Jan 22, 2010
By Trevor Shewfelt, Pharmacist at the Dauphin Clinic Pharmacy
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The information in this article is intended as a helpful guide only. It is not intended to be used as a substitute for professional advice. If you have any questions about your medications and what is right for you see your doctor, pharmacist or other health care professional.
I have something very important to tell you. Come in really close. Dont tell ANYONE where you heard this. Oprah might be wrong. The reason I dont want my name disclosed is Im pretty sure the Queen of Day Time Talk could make me disappear if she wanted.
Obviously Im kidding (and a little scared) about Oprah. But neti pots were my first introduction into Ms. Winfreys powers. A few years ago, people started coming into the pharmacy demanding neti pots. I had no idea what they were talking about. I few days later I saw a re-run of Oprah on in the evening and low and behold one of her guests, I think it was Dr. Oz, was demonstrating neti pots.
A neti pot looks like a little tea pot. The user fills the pot with a salt water solution. Then they tip their head to the side over a sink. They place the neti pot spout into their top nostril and pour gently. The salt water runs into the top nostril, through the sinuses and out the bottom nostril into the sink. The Oprah guest said the first time you try the neti pot, it will feel like you are drowning. I have tried it, and yes, it does feel like you are drowning.
So after the Oprah Show, everyone wanted a neti pot. The more medical term for what a neti pot does is called nasal irrigation. It isnt a new practice. Some yoga practitioners have espoused the benefits of nasal irrigation for years. I remember a medical resident talking about nasal irrigation. A specialist that had taught during her training actually liked the idea of nasal irrigation. However when the specialist recommended nasal irrigation to patients, the patients usually refused as it was too weird. The resident thought it was funny now that Oprah recommended nasal irrigation, the masses were running to the pharmacy to pour salt water into their noses.
So what does nasal irrigation with a neti pot do? Well, from personal experience, it definitely washes mucus and all the dust, dirt and other assorted gunk out of your nose and sinuses. There are some more interesting claims I read as well. One is the salt water (saline) reduces swelling in your nasal passages and sinuses because the fluid causing the swelling flows into the saline and is flushed out. Another claim is that the saline rinse flushes histamine and leukotrienes out of the sinuses. These chemical messengers that your body produces can cause inflammation and swelling. A negative claim says that the saline rinse gets rid of good stuff like immune globulins from your nasal passages. Immune globulins can help fight infection.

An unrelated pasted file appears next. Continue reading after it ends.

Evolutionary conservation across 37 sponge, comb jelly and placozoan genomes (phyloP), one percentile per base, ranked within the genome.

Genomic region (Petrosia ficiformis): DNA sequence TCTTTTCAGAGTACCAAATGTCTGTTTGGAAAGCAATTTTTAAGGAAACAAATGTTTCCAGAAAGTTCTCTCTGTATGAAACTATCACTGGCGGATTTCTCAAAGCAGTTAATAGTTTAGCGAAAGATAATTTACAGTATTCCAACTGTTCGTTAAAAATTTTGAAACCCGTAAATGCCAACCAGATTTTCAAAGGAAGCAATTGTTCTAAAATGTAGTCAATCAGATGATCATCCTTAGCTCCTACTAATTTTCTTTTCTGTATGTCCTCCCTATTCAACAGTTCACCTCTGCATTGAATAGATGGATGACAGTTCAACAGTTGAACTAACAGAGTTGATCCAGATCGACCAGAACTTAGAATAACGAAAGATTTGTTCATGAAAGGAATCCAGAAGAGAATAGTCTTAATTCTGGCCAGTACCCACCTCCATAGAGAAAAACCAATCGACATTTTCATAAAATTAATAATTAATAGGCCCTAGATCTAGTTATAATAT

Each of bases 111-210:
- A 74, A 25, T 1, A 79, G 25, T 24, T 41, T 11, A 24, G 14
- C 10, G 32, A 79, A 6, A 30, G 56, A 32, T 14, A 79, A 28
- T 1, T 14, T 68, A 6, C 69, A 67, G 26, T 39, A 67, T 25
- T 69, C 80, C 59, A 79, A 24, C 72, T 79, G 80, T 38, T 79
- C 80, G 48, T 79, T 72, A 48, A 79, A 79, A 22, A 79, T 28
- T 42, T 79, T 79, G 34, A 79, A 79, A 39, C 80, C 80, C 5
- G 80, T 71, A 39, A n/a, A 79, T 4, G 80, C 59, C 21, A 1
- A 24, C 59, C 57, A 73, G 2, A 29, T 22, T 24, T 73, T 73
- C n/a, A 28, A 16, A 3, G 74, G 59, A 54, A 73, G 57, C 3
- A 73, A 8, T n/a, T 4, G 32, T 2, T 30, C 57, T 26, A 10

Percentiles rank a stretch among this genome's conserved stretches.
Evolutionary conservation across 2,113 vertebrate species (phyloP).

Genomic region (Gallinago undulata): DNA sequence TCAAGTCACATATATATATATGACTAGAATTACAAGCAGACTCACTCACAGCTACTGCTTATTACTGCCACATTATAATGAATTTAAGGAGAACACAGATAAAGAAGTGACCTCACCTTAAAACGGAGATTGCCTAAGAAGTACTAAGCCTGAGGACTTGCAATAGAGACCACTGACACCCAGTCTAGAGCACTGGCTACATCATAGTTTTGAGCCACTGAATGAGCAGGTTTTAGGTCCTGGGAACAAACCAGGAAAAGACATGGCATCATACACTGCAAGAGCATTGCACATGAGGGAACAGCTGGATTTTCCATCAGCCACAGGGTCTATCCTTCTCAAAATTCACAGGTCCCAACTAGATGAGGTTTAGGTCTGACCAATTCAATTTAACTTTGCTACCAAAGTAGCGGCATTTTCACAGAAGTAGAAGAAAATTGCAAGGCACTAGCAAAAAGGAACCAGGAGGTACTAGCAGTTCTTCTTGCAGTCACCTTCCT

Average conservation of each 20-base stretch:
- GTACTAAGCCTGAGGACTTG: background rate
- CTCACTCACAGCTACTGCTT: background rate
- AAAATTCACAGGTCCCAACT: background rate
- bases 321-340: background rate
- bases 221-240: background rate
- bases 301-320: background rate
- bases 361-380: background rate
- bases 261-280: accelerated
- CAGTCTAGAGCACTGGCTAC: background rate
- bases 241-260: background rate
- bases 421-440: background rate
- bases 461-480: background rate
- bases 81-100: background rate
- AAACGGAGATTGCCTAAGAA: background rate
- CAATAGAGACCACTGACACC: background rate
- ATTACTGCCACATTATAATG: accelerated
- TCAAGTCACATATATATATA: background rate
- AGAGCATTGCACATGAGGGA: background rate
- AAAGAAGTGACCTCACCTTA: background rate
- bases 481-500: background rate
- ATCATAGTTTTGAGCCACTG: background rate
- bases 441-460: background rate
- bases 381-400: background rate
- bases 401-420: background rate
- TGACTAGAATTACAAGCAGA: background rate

There are some small studies saying that nasal irrigation may be modestly effective in reducing sino-nasal symptoms. The side effects of nasal irrigation are mild and infrequent. They include nasal irritation, stinging or burning in a small number of patients. Nasal irrigation is relatively inexpensive. So it sounds like Oprah hit it out of the park when she sent everyone to the pharmacy looking for neti pots. Well, there might be a fly in the ointment.
There is a small study showing some possible harm from nasal irrigation. Now usually people would irrigate their sinuses for a few days to a couple of weeks because they were stuffed up. This study followed 68 people. These people got that drowning feeling once a day for a year. Then half the people stopped pouring salt water into their sinuses while the other half kept pouring. The non-irrigating group got fewer sinus infections.
Why did the non-neti potters get fewer infections? Is Oprah leading us down the garden path? We dont know. It was a small study, so the results could be a fluke. It could be the neti potters didnt clean their apparatti properly and infected themselves. It could be all that continuous saline washed out important stuff in the nasal passages that should be there to protect us from infections.
So was Oprah wrong? Probably not. If you want to try nasal irrigation, keep your neti pot clean, only use it once or twice a day to prevent dryness and dont use it for more than a couple weeks in a row. If you are also on a prescription nasal steroid, use the neti pot first then the steroid.
When I tried nasal irrigation, I used a product called HydraSense. It is more expensive than a neti pot, but it is an all in one product. You dont need to mix the salt water or use the clumsy tea pot up the nose. It comes pre-mixed in a pressurized nose spraying bottle. Yes I got the water to go all the way from one nostril, through my sinuses and out the other nostril. Yes my nose and sinuses felt clean. Yes it felt like I was drowning. No, I dont think Ill do it again. And Im really sorry I suggested Oprah might be wrong.
As always if you have any questions or concerns about these or other products, ask your pharmacist.